The Debate on Westchester Walk-in Medical-Care
They’re fast and convenient, but are urgent-care centers good for our healthcare system?
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How do walk-in-care charges compare with non-emergency-care charges from a doctor’s office? Apples-to-apples comparisons are difficult to make, but a 2009 study by the RAND Corporation and published in the Annals of Internal Medicine looked at 2,100 patients in Minnesota with three common acute conditions (ear infections, soar throats, and urinary tract infections) as they were treated at retail clinics like CVS MinuteClinic versus at doctors’ offices, urgent-care centers, and hospital emergency rooms for the same conditions. It found retail-clinic overall costs were about 30 percent lower than urgent-care and doctors’ offices costs and 80 percent lower than emergency-room costs. What’s more, quality scores were basically identical across the board.
For WESTMED patients, there’s another advantage to urgent-care service, according to Jason Shuker, MD, managing physician for WESTMED's four ugent-care centers. Co-locating urgent-care facilities with the group practice's full-service offices, he says, “essentially provides one-stop shopping. It’s somewhere you can go to get all your stuff taken care of in one place.” If you come to them with abdominal pain that turns out to be appendicitis, for example, WESTMED Urgent Care will confirm it by examination, CAT scan, and lab work before contacting a surgeon—which may well be one of theirs. “In that situation, because the surgeon is already aware, the patient can avoid the emergency room completely.” Because WESTMED’s urgent-care clinics are located within their existing facilities, testing and imaging are immediately available and specialists are oftentimes found just a short walk down the hall.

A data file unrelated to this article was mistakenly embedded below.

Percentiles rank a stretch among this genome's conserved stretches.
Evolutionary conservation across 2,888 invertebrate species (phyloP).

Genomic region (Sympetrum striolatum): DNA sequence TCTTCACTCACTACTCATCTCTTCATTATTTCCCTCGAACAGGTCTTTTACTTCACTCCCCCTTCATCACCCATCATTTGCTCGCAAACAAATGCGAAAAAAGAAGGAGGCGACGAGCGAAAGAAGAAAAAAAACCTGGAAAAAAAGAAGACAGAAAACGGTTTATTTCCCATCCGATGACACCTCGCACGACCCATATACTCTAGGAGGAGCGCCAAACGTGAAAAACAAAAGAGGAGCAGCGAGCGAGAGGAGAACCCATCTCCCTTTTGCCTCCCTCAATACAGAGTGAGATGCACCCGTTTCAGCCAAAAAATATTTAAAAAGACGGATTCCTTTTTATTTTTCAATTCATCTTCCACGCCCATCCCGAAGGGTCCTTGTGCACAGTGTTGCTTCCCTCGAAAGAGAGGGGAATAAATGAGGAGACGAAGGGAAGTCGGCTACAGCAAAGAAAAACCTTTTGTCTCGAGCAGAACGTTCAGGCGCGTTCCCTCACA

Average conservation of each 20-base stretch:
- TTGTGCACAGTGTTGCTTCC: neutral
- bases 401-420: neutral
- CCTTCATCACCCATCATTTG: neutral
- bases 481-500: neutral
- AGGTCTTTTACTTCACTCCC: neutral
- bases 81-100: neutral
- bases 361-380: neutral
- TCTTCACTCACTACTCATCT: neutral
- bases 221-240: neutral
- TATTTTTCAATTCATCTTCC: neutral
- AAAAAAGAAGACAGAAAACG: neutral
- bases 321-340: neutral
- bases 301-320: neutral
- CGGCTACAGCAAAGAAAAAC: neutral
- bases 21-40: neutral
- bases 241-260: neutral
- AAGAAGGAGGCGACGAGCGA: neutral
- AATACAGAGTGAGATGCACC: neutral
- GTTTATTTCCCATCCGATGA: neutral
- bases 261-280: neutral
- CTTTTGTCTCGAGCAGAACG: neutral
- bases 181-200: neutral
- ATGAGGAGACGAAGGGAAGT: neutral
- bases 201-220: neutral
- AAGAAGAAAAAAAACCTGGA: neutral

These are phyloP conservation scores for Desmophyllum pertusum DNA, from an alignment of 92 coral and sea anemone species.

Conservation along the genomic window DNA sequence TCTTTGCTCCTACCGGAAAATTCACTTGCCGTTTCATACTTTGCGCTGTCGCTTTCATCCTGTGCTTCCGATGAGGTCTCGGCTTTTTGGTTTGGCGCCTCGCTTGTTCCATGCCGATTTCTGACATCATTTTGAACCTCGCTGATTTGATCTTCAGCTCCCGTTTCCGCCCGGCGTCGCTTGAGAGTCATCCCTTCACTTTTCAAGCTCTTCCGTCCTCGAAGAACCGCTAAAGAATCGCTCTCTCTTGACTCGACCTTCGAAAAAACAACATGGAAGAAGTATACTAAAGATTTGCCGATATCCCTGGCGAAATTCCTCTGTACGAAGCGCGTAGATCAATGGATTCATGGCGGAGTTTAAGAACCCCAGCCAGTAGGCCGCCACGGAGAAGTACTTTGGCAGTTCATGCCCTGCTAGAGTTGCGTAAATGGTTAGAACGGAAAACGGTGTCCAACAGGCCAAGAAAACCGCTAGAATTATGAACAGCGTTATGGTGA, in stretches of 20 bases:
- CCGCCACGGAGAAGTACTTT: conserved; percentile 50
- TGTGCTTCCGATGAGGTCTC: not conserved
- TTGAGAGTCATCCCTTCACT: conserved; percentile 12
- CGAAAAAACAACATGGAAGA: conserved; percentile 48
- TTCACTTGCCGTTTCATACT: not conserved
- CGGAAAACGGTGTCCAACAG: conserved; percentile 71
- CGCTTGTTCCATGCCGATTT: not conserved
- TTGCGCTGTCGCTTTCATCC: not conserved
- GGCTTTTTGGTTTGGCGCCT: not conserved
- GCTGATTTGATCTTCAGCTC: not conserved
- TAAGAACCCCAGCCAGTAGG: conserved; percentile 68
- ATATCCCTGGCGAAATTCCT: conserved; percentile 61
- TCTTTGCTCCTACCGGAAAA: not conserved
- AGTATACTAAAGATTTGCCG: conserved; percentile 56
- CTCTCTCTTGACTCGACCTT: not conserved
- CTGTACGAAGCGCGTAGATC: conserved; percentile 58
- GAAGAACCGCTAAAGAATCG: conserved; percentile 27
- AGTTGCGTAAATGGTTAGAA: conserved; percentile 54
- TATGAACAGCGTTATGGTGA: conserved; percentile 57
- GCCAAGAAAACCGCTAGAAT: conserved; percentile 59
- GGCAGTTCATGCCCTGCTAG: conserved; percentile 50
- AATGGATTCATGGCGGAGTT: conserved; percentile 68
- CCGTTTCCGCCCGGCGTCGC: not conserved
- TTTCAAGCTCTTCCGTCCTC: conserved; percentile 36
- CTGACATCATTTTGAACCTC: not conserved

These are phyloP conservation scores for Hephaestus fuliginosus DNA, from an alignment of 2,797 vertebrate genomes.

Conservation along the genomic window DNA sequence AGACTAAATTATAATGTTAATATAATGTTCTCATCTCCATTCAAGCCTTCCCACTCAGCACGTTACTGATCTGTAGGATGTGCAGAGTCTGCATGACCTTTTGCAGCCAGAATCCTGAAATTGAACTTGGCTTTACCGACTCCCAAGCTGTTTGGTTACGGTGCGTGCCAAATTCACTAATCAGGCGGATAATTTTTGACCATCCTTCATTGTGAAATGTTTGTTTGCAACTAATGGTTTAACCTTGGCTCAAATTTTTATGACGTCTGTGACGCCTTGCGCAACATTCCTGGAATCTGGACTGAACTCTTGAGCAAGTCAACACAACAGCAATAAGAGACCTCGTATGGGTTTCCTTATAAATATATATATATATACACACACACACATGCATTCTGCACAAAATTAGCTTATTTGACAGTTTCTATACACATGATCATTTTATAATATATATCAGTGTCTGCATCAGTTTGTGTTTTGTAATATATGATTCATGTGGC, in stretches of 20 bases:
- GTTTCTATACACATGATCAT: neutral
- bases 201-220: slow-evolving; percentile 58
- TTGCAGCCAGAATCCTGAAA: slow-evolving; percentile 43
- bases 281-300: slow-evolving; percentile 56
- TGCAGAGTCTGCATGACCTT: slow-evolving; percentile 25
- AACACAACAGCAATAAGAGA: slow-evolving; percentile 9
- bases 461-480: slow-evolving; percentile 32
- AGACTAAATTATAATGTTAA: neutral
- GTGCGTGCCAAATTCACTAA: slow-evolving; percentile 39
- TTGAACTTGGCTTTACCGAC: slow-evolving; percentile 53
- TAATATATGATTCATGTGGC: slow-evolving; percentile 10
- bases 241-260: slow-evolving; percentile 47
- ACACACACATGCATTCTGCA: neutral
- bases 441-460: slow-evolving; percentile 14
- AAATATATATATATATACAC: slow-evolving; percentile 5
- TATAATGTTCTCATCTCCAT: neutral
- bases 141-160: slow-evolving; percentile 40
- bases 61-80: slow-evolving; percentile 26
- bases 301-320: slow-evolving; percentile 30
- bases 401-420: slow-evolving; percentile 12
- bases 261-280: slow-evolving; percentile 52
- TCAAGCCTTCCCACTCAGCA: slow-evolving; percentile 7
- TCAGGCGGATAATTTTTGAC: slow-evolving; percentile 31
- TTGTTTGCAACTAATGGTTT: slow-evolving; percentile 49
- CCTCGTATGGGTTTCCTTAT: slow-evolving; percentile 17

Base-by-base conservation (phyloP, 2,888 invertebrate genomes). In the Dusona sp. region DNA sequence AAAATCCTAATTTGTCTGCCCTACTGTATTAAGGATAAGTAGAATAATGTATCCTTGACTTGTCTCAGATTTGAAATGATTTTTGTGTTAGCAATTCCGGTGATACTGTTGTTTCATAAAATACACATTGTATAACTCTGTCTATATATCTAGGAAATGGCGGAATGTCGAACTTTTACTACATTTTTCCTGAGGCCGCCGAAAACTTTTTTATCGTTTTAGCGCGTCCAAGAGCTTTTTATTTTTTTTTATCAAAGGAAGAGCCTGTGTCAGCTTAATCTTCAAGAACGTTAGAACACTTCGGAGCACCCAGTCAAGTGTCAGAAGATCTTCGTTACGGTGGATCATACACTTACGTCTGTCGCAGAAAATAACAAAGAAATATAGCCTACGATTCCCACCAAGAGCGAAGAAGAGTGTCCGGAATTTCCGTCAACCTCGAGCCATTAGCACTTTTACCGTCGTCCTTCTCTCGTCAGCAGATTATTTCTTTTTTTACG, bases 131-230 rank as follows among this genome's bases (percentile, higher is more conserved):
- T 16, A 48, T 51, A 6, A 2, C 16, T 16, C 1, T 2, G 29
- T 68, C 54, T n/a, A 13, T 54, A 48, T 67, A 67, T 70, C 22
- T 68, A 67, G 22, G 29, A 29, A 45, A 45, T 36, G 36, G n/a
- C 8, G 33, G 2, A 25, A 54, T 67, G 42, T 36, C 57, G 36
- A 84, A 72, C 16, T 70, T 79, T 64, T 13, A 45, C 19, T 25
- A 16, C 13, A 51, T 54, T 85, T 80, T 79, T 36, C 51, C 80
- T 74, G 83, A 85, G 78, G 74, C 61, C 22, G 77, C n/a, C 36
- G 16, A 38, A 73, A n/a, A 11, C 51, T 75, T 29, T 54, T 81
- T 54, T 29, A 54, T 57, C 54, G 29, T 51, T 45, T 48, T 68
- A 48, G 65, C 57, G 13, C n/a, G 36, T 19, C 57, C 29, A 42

That patient’s treatment will also become part of WESTMED’s electronic medical records system, an important advantage that’s unique to them and MKMG among the local urgent-care providers. Clinics that don’t have that capability typically rely on faxes or even the patients themselves to hand-carry treatment records to their personal doctors. It’s analog procedure in a digital world.
Which is a major problem, according to Robert Amler, MD, dean of the New York Medical College School of Health Science and Practices. “The patient, or customer, is looking at a trade-off,” he says. “They are gaining the immediacy of care but losing the continuity of knowledge about their current medications, past medical history, family and social history, and so forth.” That lack of history cuts both ways. “The doctor or nurse practitioner in the urgent-care facility has to deal with the absence of information that can be extremely important.”